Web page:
Thanks to our friends from the Japan Foundation Australia, we had the chance to see an advanced screening of the mystery-horror film ‘The Inerasable’ directed by Yoshihiro Nakamura (The Magnificent Nine). The film is part of The Japanese Film Festival 2016 now showing around the country.
Kubo (Ai Hashimoto), a young architecture student, moves to a new apartment complex to live on her own. When she senses a presence in her room, Kubo decides to write about her experiences to a horror-novelist named I (Yuko Takeushi), who writes ghost stories based on her readers’ real-life stories.
In her letters, Kubo tells I that every time she is not looking directly into the room, she hears strange noises and that one day she sees a kimono sash sweeping over the tatami floor. Now intrigued by the case, I helps Kubo to dig up information regarding past murders or people who have died in the surrounding locations. All of these leading to a horrific curse that has been taking victims for decades.
Japanese horror has become one of the most successful genres following the international success of ‘Ju-on’ and the ‘Ringu’ franchise. Director Nakamura brings ‘The Inerasable’ to life; but it is not a horror movie per se, and instead plays more like a thrilling mystery investigation with some mild horror scenes.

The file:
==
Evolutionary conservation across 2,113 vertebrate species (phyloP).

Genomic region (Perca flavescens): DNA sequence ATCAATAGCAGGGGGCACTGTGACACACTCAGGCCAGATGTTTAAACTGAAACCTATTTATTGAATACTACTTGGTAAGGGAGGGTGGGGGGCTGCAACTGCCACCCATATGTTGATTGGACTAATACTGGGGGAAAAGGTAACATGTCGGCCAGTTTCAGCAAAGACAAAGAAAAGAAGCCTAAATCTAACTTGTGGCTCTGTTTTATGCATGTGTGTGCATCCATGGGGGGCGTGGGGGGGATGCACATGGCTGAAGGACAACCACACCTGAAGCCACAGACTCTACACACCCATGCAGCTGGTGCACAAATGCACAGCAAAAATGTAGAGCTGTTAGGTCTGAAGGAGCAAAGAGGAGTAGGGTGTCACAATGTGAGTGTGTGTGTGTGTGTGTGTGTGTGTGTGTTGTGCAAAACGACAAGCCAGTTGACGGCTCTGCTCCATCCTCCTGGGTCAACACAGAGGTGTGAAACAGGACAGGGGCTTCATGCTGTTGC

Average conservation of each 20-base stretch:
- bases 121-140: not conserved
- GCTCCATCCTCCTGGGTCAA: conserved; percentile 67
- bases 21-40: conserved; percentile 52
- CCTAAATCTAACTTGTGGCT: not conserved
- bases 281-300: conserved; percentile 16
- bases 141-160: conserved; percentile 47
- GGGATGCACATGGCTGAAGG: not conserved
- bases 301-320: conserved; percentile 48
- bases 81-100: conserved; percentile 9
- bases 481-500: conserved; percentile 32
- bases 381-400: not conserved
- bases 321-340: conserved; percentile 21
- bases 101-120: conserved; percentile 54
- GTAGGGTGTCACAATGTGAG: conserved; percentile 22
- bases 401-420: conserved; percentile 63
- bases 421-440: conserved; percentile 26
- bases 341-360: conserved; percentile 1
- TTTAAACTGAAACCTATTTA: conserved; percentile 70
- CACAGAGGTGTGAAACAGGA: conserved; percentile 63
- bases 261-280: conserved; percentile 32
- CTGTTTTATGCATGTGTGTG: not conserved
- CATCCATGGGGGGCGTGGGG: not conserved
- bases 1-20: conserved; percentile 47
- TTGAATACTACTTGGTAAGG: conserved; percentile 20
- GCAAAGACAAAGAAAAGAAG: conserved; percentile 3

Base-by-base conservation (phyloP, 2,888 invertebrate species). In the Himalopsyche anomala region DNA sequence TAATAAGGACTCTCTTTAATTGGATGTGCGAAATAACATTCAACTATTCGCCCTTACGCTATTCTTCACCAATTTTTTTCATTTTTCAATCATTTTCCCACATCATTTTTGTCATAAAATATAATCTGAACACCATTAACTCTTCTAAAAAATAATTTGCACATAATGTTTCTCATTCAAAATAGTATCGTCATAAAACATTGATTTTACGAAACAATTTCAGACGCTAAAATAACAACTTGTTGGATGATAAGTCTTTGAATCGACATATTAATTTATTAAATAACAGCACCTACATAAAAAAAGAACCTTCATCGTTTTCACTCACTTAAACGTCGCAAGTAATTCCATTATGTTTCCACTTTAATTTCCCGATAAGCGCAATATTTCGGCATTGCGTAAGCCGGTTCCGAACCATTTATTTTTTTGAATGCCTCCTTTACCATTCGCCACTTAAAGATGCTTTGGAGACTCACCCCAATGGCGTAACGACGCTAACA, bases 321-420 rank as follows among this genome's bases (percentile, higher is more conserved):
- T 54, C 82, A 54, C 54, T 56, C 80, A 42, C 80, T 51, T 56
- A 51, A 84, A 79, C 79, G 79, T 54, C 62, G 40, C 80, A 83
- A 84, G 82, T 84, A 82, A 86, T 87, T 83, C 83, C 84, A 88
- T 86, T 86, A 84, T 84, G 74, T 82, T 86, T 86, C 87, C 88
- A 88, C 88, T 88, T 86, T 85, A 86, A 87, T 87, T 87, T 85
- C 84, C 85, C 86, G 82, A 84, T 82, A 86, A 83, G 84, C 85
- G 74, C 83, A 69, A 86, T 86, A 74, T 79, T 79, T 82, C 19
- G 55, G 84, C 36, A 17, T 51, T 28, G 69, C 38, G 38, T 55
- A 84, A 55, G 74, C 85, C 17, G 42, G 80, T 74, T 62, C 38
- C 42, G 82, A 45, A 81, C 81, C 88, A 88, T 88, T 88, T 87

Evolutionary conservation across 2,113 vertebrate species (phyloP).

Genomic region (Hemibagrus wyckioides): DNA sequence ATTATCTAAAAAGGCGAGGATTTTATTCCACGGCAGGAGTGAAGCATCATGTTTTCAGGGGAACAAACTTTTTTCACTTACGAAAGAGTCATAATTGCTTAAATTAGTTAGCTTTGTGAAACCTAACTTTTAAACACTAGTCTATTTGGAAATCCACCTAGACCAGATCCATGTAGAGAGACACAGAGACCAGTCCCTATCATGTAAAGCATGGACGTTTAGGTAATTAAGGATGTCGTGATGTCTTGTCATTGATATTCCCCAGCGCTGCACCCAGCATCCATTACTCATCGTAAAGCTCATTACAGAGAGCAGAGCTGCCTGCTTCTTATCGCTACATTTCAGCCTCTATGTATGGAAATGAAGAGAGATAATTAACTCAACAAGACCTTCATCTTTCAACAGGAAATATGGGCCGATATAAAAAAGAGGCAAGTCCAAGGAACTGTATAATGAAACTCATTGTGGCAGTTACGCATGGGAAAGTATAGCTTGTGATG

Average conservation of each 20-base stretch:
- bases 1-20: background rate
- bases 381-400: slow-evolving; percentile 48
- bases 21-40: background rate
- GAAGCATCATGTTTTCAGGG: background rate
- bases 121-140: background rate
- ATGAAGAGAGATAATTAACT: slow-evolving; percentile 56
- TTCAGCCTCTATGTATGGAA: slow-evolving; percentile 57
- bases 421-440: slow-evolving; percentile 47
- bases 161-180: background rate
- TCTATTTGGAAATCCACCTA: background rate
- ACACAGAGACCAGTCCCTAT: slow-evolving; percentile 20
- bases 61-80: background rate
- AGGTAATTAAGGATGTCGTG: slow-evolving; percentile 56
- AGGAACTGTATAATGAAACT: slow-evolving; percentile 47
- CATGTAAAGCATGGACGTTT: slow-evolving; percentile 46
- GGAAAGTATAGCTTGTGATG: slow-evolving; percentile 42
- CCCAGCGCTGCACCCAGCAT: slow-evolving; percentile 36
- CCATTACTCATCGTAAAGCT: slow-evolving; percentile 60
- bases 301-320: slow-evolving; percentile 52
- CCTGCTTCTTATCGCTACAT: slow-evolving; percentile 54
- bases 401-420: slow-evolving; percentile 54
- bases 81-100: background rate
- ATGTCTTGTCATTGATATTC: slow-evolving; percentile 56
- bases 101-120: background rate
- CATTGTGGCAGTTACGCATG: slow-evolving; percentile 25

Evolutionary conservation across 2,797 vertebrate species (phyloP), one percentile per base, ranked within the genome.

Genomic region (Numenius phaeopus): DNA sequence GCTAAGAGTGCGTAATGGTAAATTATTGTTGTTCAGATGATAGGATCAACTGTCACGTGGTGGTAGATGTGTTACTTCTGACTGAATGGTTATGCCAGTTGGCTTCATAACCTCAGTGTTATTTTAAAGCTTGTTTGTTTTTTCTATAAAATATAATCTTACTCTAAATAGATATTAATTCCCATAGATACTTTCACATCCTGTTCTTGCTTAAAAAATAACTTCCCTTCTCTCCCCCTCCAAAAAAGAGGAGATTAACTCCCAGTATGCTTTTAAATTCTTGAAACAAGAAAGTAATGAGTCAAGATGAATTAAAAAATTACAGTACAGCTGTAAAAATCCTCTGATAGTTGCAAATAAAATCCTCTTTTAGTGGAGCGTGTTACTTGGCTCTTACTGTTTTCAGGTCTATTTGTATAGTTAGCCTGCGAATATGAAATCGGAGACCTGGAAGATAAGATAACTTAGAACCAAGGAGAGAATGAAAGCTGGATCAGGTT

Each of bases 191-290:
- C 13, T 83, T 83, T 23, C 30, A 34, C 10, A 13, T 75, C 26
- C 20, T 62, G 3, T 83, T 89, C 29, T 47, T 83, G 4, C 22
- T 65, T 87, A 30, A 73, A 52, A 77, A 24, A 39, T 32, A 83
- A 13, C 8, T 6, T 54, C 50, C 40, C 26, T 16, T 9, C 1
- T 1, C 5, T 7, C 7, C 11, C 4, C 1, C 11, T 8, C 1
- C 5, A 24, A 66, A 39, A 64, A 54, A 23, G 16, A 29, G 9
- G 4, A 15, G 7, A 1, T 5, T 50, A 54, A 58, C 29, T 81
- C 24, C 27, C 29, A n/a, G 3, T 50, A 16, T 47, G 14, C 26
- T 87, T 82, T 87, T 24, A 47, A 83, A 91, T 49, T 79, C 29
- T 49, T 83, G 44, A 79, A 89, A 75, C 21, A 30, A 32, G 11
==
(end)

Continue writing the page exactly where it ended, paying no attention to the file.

Hashimoto and Takeushi are tremendous as the main characters pull you in to wanting to see the ending of the film.
The special effects are really basic and don’t deliver any chill factor. In fact, for most of the film you are waiting for something scary to happen that sadly never does. Moreover, the odd web found while digging the facts makes the story difficult to follow at some points. However, the filming effects in the scenes that show the past are really well done and are effective at adding pleasing ambience.
Overall, ‘The Inerasable’ is a good film to watch if you like a bit of horror and lots of detective work.
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For more information visit japanesefilmfestival.net